The revelation that the PKK have a known presence within the city limits made the actions of the M.I.T. agents far easier to understand. Dropping me off unseen on a deserted street was probably far safer for me than to be seen by Kurdish separatist sympathizers stepping out of a Turkish intelligence vehicle .

Besides, it was a pleasant day for a long walk.

Armenian National Committee of America
www.anca.org, Press Release, December 17, 2007
Congress To Reduce Foreign Aid To Armenia; Maintain Military Aid Parity With Azerbaijan

-- Vote on Omnibus Aid Bill as Early as Monday Evening 12/17
Calling for $58.5 Million for Armenia; $3 Million for Karabagh

WASHINGTON, DC - Negotiators representing the U.S. House and Senate appear to have agreed upon Fiscal Year 2008 assistance figures for Armenia and Nagorno Karabagh, both at levels less than last year, as part of a far-reaching agreement on foreign aid and other appropriations measures that is set to be adopted soon by both houses of Congress, reported the Armenian National Committee of America (ANCA).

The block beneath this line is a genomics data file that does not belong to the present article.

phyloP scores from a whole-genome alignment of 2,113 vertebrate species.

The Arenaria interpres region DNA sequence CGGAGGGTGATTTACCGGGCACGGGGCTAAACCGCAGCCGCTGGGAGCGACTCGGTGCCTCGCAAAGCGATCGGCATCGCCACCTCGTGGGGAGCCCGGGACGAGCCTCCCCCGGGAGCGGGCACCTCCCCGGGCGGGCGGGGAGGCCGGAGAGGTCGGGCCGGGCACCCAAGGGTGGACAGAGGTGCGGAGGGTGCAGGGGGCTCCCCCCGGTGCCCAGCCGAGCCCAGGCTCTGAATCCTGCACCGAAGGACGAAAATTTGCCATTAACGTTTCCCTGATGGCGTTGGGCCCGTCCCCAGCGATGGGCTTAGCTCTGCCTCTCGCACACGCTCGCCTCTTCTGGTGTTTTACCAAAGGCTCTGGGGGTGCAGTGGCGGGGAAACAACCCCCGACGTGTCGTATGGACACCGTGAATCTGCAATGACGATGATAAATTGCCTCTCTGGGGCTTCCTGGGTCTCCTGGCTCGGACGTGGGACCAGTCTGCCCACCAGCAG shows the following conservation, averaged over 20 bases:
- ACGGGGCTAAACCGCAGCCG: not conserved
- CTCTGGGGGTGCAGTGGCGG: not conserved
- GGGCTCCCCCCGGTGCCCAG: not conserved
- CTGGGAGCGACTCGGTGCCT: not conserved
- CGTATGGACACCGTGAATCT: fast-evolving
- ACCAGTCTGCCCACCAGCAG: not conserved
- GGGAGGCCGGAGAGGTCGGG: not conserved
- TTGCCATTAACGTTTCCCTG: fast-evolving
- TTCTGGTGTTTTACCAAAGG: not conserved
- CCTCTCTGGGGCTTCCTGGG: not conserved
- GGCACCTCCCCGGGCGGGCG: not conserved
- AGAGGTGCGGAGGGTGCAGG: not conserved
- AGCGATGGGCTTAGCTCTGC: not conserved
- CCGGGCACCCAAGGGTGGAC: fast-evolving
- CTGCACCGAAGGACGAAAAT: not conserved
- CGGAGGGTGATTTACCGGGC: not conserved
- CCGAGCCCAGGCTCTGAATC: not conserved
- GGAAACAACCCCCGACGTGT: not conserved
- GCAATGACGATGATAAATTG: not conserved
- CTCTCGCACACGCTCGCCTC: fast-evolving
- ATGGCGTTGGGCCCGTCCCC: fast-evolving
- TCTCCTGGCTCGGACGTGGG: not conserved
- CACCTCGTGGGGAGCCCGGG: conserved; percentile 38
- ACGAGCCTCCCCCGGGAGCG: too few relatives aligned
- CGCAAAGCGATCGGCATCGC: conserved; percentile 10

The agreement includes $58.5 million in assistance to Armenia and $3 million in direct aid to Nagorno Karabagh. It also reverses the Administration's latest bid to retreat from its 2001 pledge to maintain in military aid to Armenia and Azerbaijan.

"We are troubled by the reductions in aid to Armenia and Nagorno Karabagh, particularly in light on the ongoing economic costs of the Turkish and Azerbaijani blockades, as well as Baku's increasingly violent rhetoric about restarting its war against the Armenians," said ANCA Executive Director Aram Hamparian. "We thank all of our friends in the appropriations process who, working against significant competing budgetary pressures - were able to deliver figures higher than the President's request, and also to maintain military aid parity."

In addition to the Armenia and Karabagh allocations, the omnibus aid bill also includes $50.5 million for Georgia and $19 million for Azerbaijan. Millennium Challenge Account funding is set for $1.5 billion, half of President Bush's request.

On June 12th, the House adopted its version of the FY08 foreign bill, earmarking $68 million for Armenia, $6 million in direct assistance to Nagorno Karabagh, and maintaining parity in the levels of U.S. military aid to Armenia and Azerbaijan. This represented a 48.5% increase over the President's budget request for Armenia, but less than the $75 million sought by the ANCA.